Burger Joint serves familiar fare with mixed results
When the Burger Joint opened last November, few people would have said Houston needed another burger joint. The market already saturated with the delicious patties coming from low-key shacks like Bubba’s and Moontower Inn, owners Shawn Bermudez and Matthew Pak faced a definite challenge in carving out a niche for their new restaurant. The location didn’t help either. Located at 2703 Montrose, the Burger Joint is practically across the street from the Hay Merchant, another extremely popular fast-casual restaurant known for its burgers. Yet, since the beginning, the Burger Joint has risen to the challenge by offering consistently well-made burgers and enough interesting variations and side dishes to distinguish itself, if only slightly, from the rest of the burger-flipping pack around Houston.
The Burger Joint’s decor seems eerily similar to the style of other casual Houston restaurants: a bar with a chalkboard menu, an outdoor deck filled with flat-screens, and old-timey fonts virtually everywhere to give the place a ‘50s vibe. Luckily, the menu deviates from the norm a bit more, offering a number of “bowls” (essentially burger salads) and special sides like homemade chili. The best sides tend to build on each other. The simpler options like the potato salad and mac and cheese both taste overly sweet and boring, but the bacon-parm and chili queso fries both expand on the traditional hand-cut fries deliciously without adding too many extra toppings.
The burgers, if anything, have the opposite problem. The simpler options like the mushroom burger are incredibly good. Piled with fresh mushrooms, smoked gouda, lettuce and garlic-herb mayo, the burger lets the mushrooms shine, enhanced rather than smothered by the herbs and cheese. At the other end of the Burger Joint’s spectrum is the Smoke House. The burger is served with coleslaw, pulled pork, a fried egg, mayo and mac and cheese. To say it’s overwhelming is an understatement. As a big guy who could barely eat half of it, I marvel that they offer it (or any other burger) with a double patty. Beyond being overwhelming, barbecue pulled pork masks all of the other flavors. The coleslaw and egg especially are unnoticeable meshed between such heavy toppings as pork and mac and cheese. There are some instances, however, where the busier burgers shine. The kimchi burger, with caramelized kimchi, cheddar and garlic mayo, is among the Burger Joint’s best. The sweetness of the normally pungent kimchi is a great match for the garlic mayo and balances perfectly with the sharp cheddar.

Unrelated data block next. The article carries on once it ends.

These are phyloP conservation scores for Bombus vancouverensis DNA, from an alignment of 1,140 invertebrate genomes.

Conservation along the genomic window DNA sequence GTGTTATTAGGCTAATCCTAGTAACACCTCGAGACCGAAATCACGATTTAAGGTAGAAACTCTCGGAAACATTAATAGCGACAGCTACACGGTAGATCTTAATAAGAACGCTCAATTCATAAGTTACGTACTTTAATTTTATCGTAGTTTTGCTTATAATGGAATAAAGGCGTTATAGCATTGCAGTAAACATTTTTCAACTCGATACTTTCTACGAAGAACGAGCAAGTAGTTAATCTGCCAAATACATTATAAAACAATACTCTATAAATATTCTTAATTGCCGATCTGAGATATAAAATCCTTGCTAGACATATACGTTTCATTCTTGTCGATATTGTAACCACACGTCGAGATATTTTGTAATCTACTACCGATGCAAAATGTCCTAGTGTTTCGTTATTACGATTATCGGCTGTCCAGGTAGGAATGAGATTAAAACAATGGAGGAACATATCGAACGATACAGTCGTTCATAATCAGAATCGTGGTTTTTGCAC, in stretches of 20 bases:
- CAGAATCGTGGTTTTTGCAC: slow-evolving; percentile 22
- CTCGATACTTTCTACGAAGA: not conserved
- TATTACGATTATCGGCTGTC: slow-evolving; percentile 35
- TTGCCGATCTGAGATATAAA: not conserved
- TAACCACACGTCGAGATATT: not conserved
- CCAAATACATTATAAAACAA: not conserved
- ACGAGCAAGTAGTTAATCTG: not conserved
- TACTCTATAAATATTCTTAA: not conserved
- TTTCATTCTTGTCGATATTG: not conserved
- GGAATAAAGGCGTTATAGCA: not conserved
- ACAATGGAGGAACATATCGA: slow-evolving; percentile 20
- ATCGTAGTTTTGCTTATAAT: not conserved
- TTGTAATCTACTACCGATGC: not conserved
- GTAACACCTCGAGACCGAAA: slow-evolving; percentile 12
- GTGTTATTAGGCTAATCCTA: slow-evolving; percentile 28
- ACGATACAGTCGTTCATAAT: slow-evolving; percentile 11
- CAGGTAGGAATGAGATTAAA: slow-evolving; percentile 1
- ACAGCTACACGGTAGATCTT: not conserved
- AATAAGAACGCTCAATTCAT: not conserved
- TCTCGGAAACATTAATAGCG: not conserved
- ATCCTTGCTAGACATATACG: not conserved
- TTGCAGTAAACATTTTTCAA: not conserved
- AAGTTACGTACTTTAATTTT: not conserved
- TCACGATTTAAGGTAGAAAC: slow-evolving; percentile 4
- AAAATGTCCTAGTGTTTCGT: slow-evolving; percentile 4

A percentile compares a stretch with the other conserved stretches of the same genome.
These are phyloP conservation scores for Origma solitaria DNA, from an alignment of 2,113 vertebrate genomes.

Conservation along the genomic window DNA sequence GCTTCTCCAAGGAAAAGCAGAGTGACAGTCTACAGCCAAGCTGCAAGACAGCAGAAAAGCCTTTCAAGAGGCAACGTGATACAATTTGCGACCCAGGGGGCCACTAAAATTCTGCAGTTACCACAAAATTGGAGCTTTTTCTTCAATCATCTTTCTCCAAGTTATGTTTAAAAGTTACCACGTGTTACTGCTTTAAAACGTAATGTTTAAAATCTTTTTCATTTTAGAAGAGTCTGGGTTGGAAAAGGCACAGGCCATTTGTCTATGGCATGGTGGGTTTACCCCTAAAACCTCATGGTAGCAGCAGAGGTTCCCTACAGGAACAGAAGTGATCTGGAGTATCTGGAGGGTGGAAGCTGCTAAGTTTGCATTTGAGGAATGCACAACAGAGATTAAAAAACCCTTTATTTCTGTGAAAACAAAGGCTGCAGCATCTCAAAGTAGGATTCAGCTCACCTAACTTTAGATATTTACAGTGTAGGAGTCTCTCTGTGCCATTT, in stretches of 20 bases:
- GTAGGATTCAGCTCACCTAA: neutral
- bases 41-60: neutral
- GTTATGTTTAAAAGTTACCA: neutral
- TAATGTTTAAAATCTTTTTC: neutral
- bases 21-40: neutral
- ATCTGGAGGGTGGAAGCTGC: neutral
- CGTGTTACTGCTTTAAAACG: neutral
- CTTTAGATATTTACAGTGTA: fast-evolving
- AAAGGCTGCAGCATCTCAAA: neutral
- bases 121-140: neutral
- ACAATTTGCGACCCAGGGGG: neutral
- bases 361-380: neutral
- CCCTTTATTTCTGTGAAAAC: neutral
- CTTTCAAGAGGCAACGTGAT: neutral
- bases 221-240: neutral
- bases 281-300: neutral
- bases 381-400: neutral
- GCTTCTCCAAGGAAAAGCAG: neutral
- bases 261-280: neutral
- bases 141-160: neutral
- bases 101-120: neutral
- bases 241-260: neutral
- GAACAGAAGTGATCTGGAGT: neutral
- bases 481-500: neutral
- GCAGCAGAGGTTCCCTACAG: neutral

The other entree options are generally overshadowed in quality by the burgers. The hot dogs are all tasty, but aside from the foot-long “big frank,” aren’t quite filling enough as a main course. While the salad greens in the bowls are refreshingly crisp, the bowls feel like an afterthought added for those who got lost looking for health food and stumbled into a burger joint. For those looking for something a bit less unhealthy, however, the grilled chicken sandwich is a nice alternative. Served with the standard lettuce, tomato, onions and pickles, the sandwich has a satisfying blend of textures and is just as good as some of the much heavier burgers.
The biggest advantage that the Burger Joint has over its competitors is its shakes. The peanut butter shake, an early favorite among patrons, is likely the best, with just enough saltiness and added bits of peanuts to keep the shake satisfying and not too heavy. The Burger Joint also offers 20-some beers on tap at any given time. The selection covers a range of familiar beers including pours from St. Arnold’s, Shiner, Buffalo Bayou, 8th Wonder and Karbach. Though the beer selection may seem uninventive, the beers it offers are popular for a reason, and most guests won’t have a hard time finding a great pairing for the burger.
In some ways, the beer list, filled with recognizable Houstonian favorites, is emblematic of the Burger Joint as a whole. It’s not as creative as it could be, and there are definite elements of pandering towards its Houston audience. I understand everything is bigger in Texas, but the kitchen might seriously want to rethink piling pork, pasta, eggs and beef all on the same sandwich. In all though, the Burger Joint’s food consistently hits the spot among Montrose diners and makes a strong case for “If it ain’t broke, don’t fix it.”
More from The Rice Thresher
Contemporary rhythm and blues artist Solange Knowles incorporates live album experiences, challenging the notion that music is a medium made only for passive listening.
In the percussion practice room at Shepherd, Sophia Zorek taps out a few notes on the marimba, its tones resonating from the wooden bars in soft, precise patterns. Zorek says she immediately fell in love with percussion in middle school.
In a generation where digital interconnectedness is religion and where the Parkland tragedy is reality, versatility of mind, body and heart is less of a skill to put on your resume and more of a superpower.